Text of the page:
Philpott and the cautionary tale: why crime has always fuelled the media

ROLL up, roll up. The incredible cautionary tale of Mick Philpott is hitting all media, everywhere, at the same time.

He’s the degenerate grubby man who somehow managed to father 17 lovely  children and then kill six of them in a botched attempt to look a hero and exploit the people around him.

The latest in a long line of criminals who have enraptured our media, this one has it all. He’s also a rapist, who was on the telly with Anne Widdecombe off Strictly Come Dancing and Jeremy Kyle, and worst of all be did it all while SINGING KARAEOKE.

Philpottexclusive

But he is just the latest of a long line of media villains. From child murderers to dictators and devil children, many ‘wrong uns’ have become fleeting tales of our age.

And there’s nothing new in that. Doctor Crippen became a symbol of the fears of expanding world in 1880s the same way the Lindbergh baby summed up US fears around immigration in the 1930s. The latter – heightened by Charlies Lindbergh’s celebrity – was described as “the biggest story ever” by a US newspaper at the time.

To give you an idea of the magnitude, imagine if  Beckham –  the media’s golden example of hard work and dedication to family – had a child who was kidnapped and killed.

Like Karen Matthews before him Mick Philpott was one-off chancer in a tiny struggling part of the world who somehow has come to represent everyone who lives in social housing and claims benefits.

When on Dewsbury Moor what struck me most was not the terrible crime of which Karen Matthews was guilty, but the decent people who were caught up in the wake.

Bewildered local people who had journalists from London waiving money at them and beleaguered local reporters trying to explain to their community that the nationals would hit and run.

I felt sorry for them all and knew inevitably the circus would be wheeling into another community and representing the worst behaviour as the norm. The Sunday People’s front page today is understandable. While they are doing good with their Bedroom Tax campaign, they still know the bottom line; this story will sell.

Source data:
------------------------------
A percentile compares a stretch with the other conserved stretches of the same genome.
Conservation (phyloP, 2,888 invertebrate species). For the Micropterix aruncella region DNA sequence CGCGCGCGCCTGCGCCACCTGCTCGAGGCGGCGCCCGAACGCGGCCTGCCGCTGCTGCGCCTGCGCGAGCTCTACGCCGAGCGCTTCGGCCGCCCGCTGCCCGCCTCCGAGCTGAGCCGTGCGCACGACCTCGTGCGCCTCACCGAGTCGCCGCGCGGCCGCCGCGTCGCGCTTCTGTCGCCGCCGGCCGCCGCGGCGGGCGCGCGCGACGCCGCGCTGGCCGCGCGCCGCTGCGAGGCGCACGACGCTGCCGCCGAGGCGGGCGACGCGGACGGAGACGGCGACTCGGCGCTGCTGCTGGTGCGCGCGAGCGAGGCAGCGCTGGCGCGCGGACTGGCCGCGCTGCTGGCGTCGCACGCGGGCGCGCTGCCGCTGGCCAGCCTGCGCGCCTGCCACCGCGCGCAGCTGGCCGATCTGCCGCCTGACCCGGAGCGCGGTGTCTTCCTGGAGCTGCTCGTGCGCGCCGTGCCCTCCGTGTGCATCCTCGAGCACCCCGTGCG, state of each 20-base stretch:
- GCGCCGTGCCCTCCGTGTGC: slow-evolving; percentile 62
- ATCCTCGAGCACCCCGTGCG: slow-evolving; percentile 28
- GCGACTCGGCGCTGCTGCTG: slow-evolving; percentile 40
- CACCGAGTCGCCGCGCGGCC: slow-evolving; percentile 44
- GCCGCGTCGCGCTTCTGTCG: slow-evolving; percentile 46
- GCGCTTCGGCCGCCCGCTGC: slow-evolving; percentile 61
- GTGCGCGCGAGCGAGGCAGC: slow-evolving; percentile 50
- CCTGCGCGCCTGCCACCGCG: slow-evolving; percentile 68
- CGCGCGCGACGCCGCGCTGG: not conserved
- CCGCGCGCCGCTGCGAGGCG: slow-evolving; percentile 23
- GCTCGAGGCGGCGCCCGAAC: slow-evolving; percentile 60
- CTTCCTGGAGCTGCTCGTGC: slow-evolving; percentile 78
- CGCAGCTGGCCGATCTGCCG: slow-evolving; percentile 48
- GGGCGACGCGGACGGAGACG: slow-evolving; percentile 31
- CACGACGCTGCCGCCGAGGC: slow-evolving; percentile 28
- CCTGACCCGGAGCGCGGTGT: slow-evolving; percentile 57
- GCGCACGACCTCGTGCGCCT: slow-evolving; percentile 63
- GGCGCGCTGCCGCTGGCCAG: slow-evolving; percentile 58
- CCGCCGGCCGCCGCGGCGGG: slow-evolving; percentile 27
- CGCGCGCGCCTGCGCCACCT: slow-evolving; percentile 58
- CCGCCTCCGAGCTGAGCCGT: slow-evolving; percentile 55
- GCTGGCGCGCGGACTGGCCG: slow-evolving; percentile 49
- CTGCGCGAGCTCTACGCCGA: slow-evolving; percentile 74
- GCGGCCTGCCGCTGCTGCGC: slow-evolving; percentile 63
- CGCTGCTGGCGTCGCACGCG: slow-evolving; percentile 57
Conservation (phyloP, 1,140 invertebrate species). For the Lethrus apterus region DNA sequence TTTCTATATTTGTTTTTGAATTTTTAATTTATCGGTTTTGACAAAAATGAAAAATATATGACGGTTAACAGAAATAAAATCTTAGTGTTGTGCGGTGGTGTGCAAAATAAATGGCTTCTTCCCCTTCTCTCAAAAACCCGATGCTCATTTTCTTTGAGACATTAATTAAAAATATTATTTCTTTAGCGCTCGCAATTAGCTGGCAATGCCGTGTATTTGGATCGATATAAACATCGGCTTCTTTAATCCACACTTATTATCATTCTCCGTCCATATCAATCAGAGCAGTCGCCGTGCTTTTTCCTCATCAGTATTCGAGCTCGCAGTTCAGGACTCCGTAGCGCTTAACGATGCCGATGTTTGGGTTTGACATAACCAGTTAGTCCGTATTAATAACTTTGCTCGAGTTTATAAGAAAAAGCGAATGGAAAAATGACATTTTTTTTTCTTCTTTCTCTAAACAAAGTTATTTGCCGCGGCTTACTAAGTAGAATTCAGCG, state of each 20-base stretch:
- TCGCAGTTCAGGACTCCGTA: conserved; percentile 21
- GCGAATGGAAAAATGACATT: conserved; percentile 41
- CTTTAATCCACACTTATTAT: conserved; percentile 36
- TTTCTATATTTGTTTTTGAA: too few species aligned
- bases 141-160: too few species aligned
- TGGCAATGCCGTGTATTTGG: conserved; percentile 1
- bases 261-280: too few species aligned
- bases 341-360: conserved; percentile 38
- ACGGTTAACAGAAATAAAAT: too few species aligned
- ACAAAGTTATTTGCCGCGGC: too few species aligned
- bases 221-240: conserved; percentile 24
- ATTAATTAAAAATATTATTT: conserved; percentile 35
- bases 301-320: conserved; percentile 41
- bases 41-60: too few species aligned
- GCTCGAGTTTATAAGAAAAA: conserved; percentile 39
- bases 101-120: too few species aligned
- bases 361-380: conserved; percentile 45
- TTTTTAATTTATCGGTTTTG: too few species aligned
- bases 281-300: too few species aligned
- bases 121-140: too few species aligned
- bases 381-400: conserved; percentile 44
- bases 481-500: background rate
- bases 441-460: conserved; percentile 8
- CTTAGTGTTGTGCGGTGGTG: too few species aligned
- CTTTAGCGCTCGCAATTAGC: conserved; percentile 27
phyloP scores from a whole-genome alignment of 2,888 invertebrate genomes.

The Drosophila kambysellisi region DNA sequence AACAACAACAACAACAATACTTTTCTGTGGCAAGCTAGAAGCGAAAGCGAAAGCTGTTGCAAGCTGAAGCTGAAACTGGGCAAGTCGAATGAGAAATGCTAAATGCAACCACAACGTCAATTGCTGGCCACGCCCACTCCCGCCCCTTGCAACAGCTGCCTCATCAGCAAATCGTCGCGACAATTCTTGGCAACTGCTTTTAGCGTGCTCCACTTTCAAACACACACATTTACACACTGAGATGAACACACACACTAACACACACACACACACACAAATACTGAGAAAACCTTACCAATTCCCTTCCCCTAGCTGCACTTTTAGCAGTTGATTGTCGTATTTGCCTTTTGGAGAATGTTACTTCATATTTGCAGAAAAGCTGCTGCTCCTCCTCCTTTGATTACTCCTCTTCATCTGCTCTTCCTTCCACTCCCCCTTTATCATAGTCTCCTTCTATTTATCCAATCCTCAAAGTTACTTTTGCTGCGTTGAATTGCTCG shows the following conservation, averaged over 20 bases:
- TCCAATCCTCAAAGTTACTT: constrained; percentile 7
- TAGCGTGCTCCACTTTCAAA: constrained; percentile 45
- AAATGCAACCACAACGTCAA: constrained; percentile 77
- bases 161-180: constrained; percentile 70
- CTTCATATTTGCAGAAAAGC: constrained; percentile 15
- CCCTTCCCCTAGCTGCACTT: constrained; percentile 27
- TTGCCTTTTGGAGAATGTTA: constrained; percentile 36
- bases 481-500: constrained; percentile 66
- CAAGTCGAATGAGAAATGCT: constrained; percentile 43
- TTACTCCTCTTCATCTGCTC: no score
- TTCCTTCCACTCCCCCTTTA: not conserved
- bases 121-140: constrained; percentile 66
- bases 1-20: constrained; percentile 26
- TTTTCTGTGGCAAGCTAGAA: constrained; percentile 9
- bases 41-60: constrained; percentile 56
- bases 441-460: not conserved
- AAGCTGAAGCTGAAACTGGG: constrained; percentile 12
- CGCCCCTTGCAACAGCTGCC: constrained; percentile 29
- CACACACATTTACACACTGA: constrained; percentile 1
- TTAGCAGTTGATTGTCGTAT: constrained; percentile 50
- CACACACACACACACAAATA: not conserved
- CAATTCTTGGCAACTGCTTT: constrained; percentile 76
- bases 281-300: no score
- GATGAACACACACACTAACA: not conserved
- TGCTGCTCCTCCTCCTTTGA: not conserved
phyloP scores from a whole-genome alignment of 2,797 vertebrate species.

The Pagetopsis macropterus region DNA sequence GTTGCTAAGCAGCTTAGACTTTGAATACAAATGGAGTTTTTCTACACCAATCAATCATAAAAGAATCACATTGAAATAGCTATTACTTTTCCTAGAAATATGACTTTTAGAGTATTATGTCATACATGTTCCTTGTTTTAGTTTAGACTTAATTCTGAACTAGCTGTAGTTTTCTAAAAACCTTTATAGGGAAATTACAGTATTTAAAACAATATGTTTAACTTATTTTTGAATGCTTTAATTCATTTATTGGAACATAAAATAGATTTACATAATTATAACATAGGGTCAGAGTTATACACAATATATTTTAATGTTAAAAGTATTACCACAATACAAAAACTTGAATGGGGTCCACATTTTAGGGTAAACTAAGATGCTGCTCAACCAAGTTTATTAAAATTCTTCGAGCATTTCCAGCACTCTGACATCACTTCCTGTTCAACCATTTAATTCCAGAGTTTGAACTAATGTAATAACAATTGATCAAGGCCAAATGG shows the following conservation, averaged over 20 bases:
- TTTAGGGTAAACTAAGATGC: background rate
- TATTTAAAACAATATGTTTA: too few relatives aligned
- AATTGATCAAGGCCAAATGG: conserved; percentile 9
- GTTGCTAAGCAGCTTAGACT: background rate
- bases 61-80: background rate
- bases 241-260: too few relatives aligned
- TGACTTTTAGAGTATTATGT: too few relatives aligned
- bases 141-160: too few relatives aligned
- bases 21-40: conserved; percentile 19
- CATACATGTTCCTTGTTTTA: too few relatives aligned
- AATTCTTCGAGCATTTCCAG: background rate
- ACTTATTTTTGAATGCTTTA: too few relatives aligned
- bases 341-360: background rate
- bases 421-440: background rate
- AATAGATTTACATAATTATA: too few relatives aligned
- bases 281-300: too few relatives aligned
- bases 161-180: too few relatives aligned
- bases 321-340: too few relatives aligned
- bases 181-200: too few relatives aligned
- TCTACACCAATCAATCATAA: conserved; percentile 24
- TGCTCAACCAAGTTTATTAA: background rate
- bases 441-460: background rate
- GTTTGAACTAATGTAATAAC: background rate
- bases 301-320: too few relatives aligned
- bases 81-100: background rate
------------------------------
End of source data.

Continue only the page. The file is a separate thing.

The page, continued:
But in the same way expense excess by politicians was embodied by duck houses, swapping houses and bath plugs and all journalists are seen as willing to do anything to get a story, now those on benefits are embodied by a violent, abusive karaoke singing child killer.

And that just makes it harder  for ordinary people everywhere to say they need financial help in case someone thinks they are a scrounger. Have we learned nothing people? …………………………………………………………………………………………………………………………………………………………………. THE Mick Pilpott  front page hit twitter at about 9pm Sunday night on the Sunday People’s irreverent and interesting twitter feed which is sometimes hijacked by great journalists like Former Sunday Mirror stalwart Susie Boniface  (@fleetstreetfox) and fellow Mackem Andy Dawson (@ProfanitySwan). After seeing it I nodded earnestly at Owen Jones tweets for a while, before writing this blog. …………………………………………………………………………………………………………………………………………………………………..

SUNDAY will be spent listening to Bowie’s The Next Day while looking through the book you get with the vinyl.  A bargain at £22. Here’s a picture of the back sleeve so you can see where you’d turn over the record. If you’re into that kind of thing.

TheNextDay

OUR DAVID: Love him, me…

I’m now going to chill with the middle bits from The Guardian. Is anyone else wondering whether they’ll ever just make it a Saturday weekly?  I can’t be the only one who only every looks at it online the rest of the week. I shall muse again soon…..

One thought on “Philpott and the cautionary tale: why crime has always fuelled the media

  1. I think this started even earlier, with the `Jack the Ripper’ stories in 1888 published by the|Daily Star (not that one), and I think there’s an obvious reason for it. It’s a human foible to be interested in the dark side, in gossip, and of feeling `I’m glad that’s not me’. Philpott was vile and violent and an ignorant, nasty man. Unfortunately, the story is fascinating and has many contexts (including the obscene way the Daily Mail chose to focus on it). I think sometimes the media morality tale can ring true, if it’s written as an honest, well researched piece that seeks to enlighten readers.

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